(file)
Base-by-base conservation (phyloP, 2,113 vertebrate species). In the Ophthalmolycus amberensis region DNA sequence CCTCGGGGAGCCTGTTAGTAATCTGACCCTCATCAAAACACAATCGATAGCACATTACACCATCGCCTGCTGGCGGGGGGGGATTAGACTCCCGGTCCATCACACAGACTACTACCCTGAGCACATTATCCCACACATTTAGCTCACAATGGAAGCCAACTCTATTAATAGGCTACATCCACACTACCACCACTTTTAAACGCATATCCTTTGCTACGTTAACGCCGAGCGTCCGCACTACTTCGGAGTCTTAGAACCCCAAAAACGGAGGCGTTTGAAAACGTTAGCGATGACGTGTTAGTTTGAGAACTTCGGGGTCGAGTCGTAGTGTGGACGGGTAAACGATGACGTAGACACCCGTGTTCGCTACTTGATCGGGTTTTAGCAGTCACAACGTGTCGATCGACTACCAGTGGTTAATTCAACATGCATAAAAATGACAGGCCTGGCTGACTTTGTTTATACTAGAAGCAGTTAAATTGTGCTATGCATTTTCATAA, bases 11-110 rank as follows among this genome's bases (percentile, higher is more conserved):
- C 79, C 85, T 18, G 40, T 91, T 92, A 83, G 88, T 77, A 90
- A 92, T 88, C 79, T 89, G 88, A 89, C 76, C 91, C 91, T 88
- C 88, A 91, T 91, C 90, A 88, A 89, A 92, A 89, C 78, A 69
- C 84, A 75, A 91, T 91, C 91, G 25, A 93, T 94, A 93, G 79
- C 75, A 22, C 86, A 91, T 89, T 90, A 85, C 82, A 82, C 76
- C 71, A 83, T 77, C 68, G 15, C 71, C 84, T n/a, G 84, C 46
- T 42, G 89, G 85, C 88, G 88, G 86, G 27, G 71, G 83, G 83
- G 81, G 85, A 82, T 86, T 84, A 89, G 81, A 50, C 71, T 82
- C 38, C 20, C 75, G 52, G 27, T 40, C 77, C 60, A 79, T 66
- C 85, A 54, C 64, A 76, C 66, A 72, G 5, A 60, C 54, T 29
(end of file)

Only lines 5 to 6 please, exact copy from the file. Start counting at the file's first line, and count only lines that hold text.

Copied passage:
- C 84, A 75, A 91, T 91, C 91, G 25, A 93, T 94, A 93, G 79
- C 75, A 22, C 86, A 91, T 89, T 90, A 85, C 82, A 82, C 76